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Rosemary Auld Miller and William M. Frank

MONTHLY WEATHER REVIEW VOLUME I21Radiative Forcing of Simulated Tropical Cloud Clusters ROSEMARY AULD MILLER AND WILLIAM M. FRANK Department of Meteorology, The Pennsylvania State University, University Park, Pennsylvania (Manuscript received 15 November 1991, in final form 25 May 1992) ABSTRACT A number of field experiments and subsequent studies in the 1970s and 1980s have led to the belief

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Timothy Glotfelty, Kiran Alapaty, Jian He, Patrick Hawbecker, Xiaoliang Song, and Guang Zhang

validity of the simulations. Kooperman et al. (2012) addressed the trade-off of reduced climate errors and dampened aerosol effects by weakly nudging their aerosol baseline and sensitivity simulations toward an idealized free-run climate simulation using a relaxation coefficient that approximates a time scale of 6 h. This time scale is longer than the lifetime of a cloud and is thus suppressing secondary feedbacks rather than actual ACI radiative forcing ( Kooperman et al. 2012 ). The FDDA free

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William H. Raymond, William S. Olson, and Geary Callan

366MONTHLY WEATHER REVIEWVOLUME 123Diabatic Forcing and Initialization with Assimilation of Cloud Water and ,Rainwater in a Forecast Model WILLIAM H. RAYMOND AND WILLIAM S. OLSON*Cooperative Institute for Meteorological Satellite Studies, University of Wisconsin, Madison, Wisconsin ~JEARY CALLANNational Environmental Satellite Dam and Information Service ( NOAA ), Madison, Wisconsin(Manuscript received 25 August 1993, in final form 8 June 1994

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Gregory P. Byrd and Stephen K. Cox

JANUARY 1984 GREGORY P. BYRD AND STEPHEN K. COX 173A Case Study of Radiative Forcing upon a Tropical Cloud Cluster System GREGORY P. BYRD! AND STEPHEN K. COXDepartment of Atmospheric Science, Colorado State University, Fort Collins, CO 80523(Manuscript received 11 August 1982, in final form 5 August 1983)ABSTRACT Tropospheric radiative convergence profiles from Cox and Griffith are used to assess the

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Jayesh Phadtare and G. S. Bhat

of strong and weak synoptic forcing compare? Addressing this question is the main objective of the paper. We also examine the dependence of preferred locations and timings of MCS triggering in relation to the synoptic forcing field. The paper is organized as follows. Study area, data, and method are described in section 2 . Section 3 presents some case studies of evolution of deep convective clouds in the presence of synoptic forcing. Section 4 presents characteristics of deep clouds with

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Angela Benedetti and Marta Janisková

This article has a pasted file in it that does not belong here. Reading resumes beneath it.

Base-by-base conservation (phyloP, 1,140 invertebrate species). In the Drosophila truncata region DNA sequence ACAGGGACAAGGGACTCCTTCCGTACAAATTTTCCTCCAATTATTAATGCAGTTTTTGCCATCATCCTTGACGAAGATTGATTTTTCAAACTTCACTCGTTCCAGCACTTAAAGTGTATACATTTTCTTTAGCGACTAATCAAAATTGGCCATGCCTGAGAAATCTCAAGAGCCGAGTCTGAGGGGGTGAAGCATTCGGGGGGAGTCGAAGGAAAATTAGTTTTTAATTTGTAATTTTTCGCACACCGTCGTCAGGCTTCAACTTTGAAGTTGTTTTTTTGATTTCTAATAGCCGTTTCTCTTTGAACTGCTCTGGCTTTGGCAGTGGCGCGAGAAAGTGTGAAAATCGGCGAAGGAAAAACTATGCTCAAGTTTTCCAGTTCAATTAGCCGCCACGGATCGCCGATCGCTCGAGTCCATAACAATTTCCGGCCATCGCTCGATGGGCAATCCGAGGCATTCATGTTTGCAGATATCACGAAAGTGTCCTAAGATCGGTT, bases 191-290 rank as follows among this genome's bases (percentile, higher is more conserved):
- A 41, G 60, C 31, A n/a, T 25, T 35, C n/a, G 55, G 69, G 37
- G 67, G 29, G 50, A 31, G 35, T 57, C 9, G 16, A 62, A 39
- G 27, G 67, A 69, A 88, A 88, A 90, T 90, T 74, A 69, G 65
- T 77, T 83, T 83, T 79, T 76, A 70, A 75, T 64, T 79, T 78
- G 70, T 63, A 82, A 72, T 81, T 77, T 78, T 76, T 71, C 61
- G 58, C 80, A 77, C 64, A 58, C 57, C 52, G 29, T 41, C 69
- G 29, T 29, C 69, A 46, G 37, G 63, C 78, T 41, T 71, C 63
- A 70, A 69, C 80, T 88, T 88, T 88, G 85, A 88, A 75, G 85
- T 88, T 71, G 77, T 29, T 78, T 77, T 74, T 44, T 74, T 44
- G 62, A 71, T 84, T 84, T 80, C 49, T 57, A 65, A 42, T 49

cloud optical depths were compared to sets of different independent observations. Figure 15 shows some of the results for the shortwave and longwave cloud forcings (SWCF and LWCF, respectively) at the top of atmosphere (TOA) and for precipitation averaged over the tropical belt between 20°N and 20°S for April 2006. The TOA radiative forcings obtained from the model runs were compared against the Clouds and the Earth’s Radiant Energy System (CERES) products ( Wielicki et al. 1996 ). The surface

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Jeffrey Frame and Paul Markowski

simulations. The soil model is the two-layer force-restore scheme described by Noilhan and Planton (1989) . The National Aeronautics and Space Administration (NASA) Goddard Cumulus Ensemble radiative transfer model was used for both shortwave ( Chou 1990 , 1992 ; Chou et al. 1998 ) and longwave ( Tao et al. 1996 ; Chou et al. 1999 ) radiation. This model allows for the absorption, scattering, and emission of radiation by atmospheric constituents, including clouds and gases. The tilted independent

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Shirley A. Janes, Henry W. Brandli, and John W. Orndorff

over land.A rare case where a rope cloud is depicted over land is discussed. The passage of this cloud through CapeCanaverai's Air Force Station Weather Information and Display/WIND System shows the rope cloud tohave the characteristics of a cold front.1, Introduction Frontal cloud bands have been vividly depicted onsatellite imageries since our first m.eteorological satellitewas launched. Meteorologists, depending on theirindividual training and experience, use frontal symbolism (blue lines

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Donald C. Norquist

1. Introduction U.S. Air Force mission planners can benefit greatly from a prediction of the future state of cloud distribution in a locale of interest. Clouds impact choices of weapons systems, air combat strategies, ground surveillance opportunities, and aviation operations requiring visual line-of-sight. For these reasons and more, the U.S. Air Force considers cloud prediction a high priority in mission support requirements. The cloud variables of highest interest to the

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H. Chepfer, M. Chiriaco, R. Vautard, and J. Spinhirne

biased, the simulated values being most of the time larger than the measured one as soon as RHw reaches 100%, while there is no evident link with temperature. 6. Discussion The previous results show that simulated and observed lidar signal profiles differ significantly when both observations and simulations detect a cloud. These differences can be caused by errors in the thermodynamical fields used to force the model, the cloud scheme within the model, and the hypothesis done in ActSim for simulating

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